17 6. DFSA Consultation Paper No. 144 Miscellaneous Changes What are the proposed changes to the rules? The DFSA CP No. 144 proposes to update a number of rule changes as summarised below: reporting deadline updated for the delivery of audited financial statements by branches; enhancements to reporting obligations in relation to market abuse; an expansion of the Eligible Custodian definition; additional reporting obligations for Category 3C firms in respect of capital requirements; a new reporting form for Money Service Providers; and changes to the fee for an endorsement to operate a Fund Platform. What are firms required to do? Firms should review the proposed rule changes to identify whether additional resources, infrastructure or controls may be required to ensure compliance with the proposed new rules once implemented. If you require advice on the proposed rules and how they may impact your business, or if you require assistance with your compliance documentation, please contact us at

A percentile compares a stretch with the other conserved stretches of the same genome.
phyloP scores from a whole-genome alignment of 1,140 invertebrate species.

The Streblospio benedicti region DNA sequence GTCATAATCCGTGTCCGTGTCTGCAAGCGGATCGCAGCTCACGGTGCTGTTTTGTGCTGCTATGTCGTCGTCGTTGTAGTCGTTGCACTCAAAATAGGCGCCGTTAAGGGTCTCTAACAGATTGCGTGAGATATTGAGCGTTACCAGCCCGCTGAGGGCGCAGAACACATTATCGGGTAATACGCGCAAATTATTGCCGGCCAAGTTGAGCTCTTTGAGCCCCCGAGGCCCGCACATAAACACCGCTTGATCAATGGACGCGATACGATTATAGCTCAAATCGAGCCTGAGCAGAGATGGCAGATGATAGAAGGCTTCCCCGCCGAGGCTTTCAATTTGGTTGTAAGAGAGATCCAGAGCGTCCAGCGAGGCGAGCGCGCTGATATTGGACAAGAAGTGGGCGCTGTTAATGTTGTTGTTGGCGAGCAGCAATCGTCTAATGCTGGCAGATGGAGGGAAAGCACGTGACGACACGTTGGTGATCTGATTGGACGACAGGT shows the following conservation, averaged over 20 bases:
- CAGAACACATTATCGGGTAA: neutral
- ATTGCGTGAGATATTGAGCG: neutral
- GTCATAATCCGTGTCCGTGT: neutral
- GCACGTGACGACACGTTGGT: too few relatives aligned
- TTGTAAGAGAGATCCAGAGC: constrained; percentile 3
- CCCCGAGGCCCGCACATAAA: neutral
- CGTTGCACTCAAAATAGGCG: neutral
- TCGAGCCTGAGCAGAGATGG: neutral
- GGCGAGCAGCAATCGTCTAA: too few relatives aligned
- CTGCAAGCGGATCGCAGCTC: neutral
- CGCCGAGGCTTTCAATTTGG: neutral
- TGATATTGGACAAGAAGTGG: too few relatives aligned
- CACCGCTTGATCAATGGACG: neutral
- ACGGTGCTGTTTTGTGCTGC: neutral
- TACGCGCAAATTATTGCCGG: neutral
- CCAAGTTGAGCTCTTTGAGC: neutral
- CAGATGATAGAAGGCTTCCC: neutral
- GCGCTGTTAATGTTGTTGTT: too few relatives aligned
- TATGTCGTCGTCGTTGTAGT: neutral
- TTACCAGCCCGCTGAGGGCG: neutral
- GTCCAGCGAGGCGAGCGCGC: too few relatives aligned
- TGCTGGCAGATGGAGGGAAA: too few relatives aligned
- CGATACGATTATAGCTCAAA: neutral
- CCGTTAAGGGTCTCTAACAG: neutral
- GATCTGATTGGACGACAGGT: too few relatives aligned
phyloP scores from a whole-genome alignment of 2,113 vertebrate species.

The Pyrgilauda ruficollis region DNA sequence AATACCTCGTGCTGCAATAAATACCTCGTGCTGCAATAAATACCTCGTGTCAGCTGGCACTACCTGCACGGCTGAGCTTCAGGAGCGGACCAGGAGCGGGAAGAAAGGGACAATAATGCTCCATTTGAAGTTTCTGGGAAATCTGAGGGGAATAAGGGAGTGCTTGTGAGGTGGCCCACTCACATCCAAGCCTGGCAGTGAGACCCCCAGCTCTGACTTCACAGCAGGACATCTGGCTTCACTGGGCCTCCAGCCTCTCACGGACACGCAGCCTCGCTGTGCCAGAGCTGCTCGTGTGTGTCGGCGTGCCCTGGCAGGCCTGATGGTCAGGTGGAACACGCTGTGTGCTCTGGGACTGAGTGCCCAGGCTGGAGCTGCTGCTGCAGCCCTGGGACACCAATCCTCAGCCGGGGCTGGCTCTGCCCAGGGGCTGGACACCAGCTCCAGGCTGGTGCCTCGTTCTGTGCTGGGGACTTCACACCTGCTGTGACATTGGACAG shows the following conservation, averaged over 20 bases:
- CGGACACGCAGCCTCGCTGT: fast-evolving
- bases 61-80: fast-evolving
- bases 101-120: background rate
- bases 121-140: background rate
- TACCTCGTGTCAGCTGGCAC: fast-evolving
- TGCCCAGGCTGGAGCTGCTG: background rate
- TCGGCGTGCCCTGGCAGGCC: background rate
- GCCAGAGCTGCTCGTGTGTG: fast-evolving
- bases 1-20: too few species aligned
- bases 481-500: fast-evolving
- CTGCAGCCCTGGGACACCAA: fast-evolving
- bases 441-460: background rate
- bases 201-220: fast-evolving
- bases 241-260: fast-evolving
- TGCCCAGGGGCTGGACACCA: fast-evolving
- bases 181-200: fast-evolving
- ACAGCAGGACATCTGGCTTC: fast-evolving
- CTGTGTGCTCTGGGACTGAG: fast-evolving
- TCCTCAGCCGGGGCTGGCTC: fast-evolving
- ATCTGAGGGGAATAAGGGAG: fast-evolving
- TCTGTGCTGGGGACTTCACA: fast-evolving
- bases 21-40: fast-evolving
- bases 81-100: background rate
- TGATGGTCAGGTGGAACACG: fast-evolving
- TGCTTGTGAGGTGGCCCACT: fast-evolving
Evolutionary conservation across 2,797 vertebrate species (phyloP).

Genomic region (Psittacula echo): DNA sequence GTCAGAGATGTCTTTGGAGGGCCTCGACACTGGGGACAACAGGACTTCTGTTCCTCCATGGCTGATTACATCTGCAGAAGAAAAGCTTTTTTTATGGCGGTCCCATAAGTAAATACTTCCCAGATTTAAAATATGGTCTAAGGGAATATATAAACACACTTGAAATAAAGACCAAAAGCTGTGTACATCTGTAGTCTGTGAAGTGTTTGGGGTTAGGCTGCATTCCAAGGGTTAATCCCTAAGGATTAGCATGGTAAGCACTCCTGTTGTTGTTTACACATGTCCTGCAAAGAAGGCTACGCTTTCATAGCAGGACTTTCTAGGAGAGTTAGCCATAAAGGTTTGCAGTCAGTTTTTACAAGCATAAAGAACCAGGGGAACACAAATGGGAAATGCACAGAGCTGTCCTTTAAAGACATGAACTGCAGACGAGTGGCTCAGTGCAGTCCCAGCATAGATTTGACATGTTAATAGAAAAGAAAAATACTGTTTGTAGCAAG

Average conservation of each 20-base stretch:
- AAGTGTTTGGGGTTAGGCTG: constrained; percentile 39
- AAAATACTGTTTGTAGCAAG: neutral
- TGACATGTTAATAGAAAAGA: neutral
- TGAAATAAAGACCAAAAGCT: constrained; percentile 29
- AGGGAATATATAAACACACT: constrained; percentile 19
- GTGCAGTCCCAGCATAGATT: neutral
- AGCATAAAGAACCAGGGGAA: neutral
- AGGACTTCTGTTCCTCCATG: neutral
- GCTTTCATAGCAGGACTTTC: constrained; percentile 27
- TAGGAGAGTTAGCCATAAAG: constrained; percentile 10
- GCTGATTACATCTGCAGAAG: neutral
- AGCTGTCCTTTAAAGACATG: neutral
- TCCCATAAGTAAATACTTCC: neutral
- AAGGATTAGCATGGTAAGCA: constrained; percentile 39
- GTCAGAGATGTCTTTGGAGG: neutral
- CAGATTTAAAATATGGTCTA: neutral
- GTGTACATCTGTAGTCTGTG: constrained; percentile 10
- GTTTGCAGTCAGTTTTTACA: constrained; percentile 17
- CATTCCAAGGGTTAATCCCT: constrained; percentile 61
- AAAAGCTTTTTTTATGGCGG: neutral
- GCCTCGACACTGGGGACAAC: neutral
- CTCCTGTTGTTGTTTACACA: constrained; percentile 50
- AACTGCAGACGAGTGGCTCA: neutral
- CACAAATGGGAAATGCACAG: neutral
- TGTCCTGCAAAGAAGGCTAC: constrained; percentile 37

18 7. DFSA Regulation of Crypto Tokens What are the proposed changes to the Rules? The DFSA issued a Feedback Statement explaining the rationale behind the new rules for the crypto tokens regulatory regime, which are intended to be implemented on 1 November 2022 for entities wishing to provide financial services in connection with crypto tokens. In the Feedback Statement, the DFSA stated that they had received a wide range of feedback from stakeholders in response to CP No. 143 which allowed them to include the opinions of firms in the DIFC, crypto businesses and law firms. Following this response, which largely supported the proposals as they were originally presented, the DFSA have made some changes to the proposed rules, to address potential ambiguities. The DFSA report in their Feedback Statement that no major amendments are to be made that would materially change their proposed regime for regulating crypto tokens, except as highlighted in Part 1, Section 2: Recognition of Crypto Tokens. Within this section, the DFSA have agreed to create an initial list of Recognised Crypto Tokens that will not require a separate recognition via the formal DFSA application process. What are firms required to do? As the new crypto tokens regulatory regime rules will be implemented on 1 November 2022, firms should be reviewing the proposed rules now to identify whether additional resources, infrastructure or controls may be required to ensure compliance with the proposed new rules once implemented. Those firms applying to the DFSA to become authorised to provide crypto token-related products and services are expected to display a readiness in terms of human capital, and resources to prepare for the new regulatory regime. If you require advice on the proposed rules and how they may impact your business, or if you require assistance with your compliance documentation, please contact us at The DFSA reiterated that it is their wish for firms providing services in crypto tokens to be incorporated in the DIFC, so they may provide adequate oversight of those entities and ensure their management and operational staff are situated in the DIFC. This also helps to establish clarity about which legal entity is providing the relevant service to clients, who is liable for that service, and which regulatory protections apply to the clients.